Why 3% of Harvard MBAs Make Ten Times as Much as the Other 97% Combined

(Update:  be sure to read the follow up to this post, Fact or Fiction? The Truth About The Harvard Written Goal Study)

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The Harvard MBA program is extremely competitive, and today admits approximately 15% of applicants.  In the 60’s the acceptance rate was about 30%, down to 25% in the 70s, and has fluctuated between 10-15%  ever since.  Students who make it past the application process are typically standouts, and already fairly successful by most traditional definitions – they have an undergraduate degree, typically three to five years of work experience and were considered suitable for acceptance into the Harvard Business School.

The average Harvard MBA graduate starts at $115K with a $20K signing bonus.  Nonetheless, some graduates of the Harvard MBA program end up being MUCH more successful than others in the long run.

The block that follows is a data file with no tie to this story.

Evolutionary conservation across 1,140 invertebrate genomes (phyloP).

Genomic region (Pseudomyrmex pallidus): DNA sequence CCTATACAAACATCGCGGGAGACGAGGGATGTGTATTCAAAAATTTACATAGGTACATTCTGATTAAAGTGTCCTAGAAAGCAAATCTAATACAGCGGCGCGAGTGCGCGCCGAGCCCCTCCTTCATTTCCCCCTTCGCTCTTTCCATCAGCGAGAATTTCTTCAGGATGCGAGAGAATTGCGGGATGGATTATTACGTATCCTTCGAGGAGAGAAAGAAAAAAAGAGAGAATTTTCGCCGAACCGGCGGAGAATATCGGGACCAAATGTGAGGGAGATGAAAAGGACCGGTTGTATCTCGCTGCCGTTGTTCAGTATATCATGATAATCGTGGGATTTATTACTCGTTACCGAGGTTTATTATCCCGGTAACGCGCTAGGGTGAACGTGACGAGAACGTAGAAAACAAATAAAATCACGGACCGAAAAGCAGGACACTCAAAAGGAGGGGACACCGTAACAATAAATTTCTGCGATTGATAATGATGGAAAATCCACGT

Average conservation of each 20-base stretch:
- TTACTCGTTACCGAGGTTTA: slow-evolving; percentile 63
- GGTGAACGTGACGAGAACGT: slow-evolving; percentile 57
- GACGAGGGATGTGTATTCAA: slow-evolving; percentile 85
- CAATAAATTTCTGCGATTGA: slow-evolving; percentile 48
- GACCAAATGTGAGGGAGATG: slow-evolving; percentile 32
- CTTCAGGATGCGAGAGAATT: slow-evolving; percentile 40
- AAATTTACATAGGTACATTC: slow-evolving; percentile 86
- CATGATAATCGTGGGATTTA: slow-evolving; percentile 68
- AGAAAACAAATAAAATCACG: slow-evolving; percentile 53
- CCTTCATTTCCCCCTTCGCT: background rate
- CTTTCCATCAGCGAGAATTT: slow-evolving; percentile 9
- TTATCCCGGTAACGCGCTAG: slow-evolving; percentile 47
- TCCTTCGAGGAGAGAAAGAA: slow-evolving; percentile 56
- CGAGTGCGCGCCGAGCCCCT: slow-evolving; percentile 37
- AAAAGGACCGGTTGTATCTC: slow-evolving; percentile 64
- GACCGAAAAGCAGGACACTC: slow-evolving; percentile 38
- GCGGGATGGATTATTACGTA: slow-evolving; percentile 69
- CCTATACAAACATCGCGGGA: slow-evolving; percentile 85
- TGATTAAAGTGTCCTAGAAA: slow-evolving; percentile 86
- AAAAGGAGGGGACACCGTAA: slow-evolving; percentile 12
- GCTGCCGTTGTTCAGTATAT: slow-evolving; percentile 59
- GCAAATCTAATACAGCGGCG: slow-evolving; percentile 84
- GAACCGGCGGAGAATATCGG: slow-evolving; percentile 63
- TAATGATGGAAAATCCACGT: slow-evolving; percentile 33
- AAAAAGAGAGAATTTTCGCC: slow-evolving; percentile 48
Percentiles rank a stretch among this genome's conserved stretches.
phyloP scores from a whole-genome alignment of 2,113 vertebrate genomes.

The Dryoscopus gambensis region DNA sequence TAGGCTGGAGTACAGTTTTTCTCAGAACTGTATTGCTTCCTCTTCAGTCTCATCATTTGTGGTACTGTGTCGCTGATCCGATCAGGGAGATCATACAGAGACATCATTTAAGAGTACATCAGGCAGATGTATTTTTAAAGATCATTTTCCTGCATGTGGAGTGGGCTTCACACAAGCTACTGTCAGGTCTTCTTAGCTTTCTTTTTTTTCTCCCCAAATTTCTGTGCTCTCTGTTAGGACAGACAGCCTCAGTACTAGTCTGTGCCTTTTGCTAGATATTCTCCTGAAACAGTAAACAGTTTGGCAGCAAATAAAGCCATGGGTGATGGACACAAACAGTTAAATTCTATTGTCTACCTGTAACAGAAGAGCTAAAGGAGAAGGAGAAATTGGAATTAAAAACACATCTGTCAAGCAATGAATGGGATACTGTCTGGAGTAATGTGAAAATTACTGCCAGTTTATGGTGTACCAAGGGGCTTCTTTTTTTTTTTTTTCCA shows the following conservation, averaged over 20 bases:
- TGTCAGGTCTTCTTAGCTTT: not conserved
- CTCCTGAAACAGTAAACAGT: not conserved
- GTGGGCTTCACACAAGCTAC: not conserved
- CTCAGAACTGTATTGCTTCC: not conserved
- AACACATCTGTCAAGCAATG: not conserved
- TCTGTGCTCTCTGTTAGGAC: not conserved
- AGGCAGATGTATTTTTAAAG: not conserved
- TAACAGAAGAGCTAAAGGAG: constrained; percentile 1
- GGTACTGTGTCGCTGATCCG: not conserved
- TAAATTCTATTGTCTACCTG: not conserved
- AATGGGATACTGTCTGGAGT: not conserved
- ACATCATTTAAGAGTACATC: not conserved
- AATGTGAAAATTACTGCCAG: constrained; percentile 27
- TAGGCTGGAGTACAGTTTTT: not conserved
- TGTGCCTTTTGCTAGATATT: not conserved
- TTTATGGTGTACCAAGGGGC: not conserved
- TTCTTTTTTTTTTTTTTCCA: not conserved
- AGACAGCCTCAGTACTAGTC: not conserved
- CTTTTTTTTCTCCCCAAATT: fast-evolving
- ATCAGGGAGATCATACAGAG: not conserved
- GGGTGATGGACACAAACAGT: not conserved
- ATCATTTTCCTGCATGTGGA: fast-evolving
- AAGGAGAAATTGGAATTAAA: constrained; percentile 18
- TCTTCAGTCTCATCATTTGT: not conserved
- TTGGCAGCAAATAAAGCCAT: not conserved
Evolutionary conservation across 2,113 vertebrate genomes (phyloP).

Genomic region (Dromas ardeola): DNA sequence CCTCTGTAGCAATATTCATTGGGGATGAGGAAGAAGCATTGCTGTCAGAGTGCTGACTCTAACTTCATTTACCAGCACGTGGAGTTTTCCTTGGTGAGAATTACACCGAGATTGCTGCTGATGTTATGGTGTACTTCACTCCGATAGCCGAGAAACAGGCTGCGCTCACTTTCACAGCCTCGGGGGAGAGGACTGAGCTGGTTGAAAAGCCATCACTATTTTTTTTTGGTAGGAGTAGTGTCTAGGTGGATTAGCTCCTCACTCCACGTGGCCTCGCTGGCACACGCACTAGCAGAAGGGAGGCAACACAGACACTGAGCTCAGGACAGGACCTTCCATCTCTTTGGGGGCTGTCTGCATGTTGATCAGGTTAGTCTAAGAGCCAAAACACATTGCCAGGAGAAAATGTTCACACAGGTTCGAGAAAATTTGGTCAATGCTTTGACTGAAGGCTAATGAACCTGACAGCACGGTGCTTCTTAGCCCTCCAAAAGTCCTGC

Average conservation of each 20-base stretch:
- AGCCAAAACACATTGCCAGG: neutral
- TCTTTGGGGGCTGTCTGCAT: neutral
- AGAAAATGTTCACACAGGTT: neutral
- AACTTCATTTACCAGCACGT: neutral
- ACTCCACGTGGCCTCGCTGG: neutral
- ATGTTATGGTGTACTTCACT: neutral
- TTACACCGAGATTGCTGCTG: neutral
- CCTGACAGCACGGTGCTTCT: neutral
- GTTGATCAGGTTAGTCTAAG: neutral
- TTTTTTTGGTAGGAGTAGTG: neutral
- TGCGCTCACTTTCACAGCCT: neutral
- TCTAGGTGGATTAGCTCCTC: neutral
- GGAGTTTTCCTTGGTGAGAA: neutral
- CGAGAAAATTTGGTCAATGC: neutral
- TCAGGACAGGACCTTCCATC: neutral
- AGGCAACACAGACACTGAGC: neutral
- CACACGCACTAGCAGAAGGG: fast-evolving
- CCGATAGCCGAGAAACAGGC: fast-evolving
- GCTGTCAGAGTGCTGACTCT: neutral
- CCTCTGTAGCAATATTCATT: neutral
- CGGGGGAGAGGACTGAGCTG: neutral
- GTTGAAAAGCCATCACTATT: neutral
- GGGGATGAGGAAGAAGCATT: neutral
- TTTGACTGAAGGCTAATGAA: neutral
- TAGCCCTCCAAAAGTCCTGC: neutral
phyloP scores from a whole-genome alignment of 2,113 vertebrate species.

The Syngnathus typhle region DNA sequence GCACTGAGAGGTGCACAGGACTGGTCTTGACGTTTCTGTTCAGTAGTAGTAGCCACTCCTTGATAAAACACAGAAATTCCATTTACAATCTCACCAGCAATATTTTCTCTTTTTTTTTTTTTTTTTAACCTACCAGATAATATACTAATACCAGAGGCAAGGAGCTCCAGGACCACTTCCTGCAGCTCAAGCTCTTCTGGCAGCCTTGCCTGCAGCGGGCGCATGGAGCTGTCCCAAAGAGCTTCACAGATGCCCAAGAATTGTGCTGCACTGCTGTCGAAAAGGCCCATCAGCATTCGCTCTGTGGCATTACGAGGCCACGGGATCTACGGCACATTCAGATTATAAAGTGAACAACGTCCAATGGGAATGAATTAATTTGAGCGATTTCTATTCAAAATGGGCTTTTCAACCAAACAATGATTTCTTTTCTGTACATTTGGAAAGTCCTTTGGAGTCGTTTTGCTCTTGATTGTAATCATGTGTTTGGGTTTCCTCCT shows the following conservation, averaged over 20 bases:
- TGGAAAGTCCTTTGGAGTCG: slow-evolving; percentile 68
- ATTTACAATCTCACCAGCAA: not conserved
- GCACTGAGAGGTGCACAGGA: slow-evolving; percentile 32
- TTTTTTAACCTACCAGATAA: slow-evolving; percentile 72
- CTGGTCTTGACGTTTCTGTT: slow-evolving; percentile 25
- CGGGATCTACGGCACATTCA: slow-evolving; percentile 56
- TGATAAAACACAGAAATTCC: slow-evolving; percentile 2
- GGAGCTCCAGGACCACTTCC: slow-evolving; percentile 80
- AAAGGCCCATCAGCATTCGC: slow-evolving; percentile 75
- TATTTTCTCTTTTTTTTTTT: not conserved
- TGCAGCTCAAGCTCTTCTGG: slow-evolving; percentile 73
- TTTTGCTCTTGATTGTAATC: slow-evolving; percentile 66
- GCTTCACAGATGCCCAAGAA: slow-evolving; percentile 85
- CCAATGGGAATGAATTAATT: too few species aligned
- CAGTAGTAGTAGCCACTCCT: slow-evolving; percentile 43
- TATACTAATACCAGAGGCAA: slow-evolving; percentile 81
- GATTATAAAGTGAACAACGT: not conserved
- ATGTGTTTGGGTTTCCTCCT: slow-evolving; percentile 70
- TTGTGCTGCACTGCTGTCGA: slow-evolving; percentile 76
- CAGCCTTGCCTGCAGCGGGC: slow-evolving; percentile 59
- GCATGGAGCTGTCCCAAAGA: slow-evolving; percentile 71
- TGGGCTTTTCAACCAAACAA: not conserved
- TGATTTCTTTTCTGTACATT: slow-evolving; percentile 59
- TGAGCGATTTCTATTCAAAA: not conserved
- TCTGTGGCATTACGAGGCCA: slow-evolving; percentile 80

So, Why Do 3% of Harvard MBAs Make Ten Times as Much as the Other 97% Combined ?

The answer is a simple question: “Have you set clear, written goals for your future and made plans to accomplish them?” In 1979, interviewers asked new graduates from the Harvard’s MBA Program and found that :

  • 84% had no specific goals at all
  • 13% had goals but they were not committed to paper
  • 3% had clear, written goals and plans to accomplish them

In 1989, the interviewers again interviewed the graduates of that class.  You can guess the results:

  • The 13% of the class who had goals were earning, on average, twice as much as the 84 percent who had no goals at all.
  • Even more staggering – the three percent who had clear, written goals were earning, on average, ten times as much as the other 97 percent put together.

One Final Note – Taking the Time To Write Down Your Goals

Finally, I wrote this because I was discussing writing down goals with a friend, who didn’t think it was worth the effort. In our back and forth discussion, I told him all the above, and his response was – “I can’t write down my goals – I have so many, and I don’t have enough time.

My response? 

If you don’t have time to write down your goals, where are you going to find the time to accomplish them?

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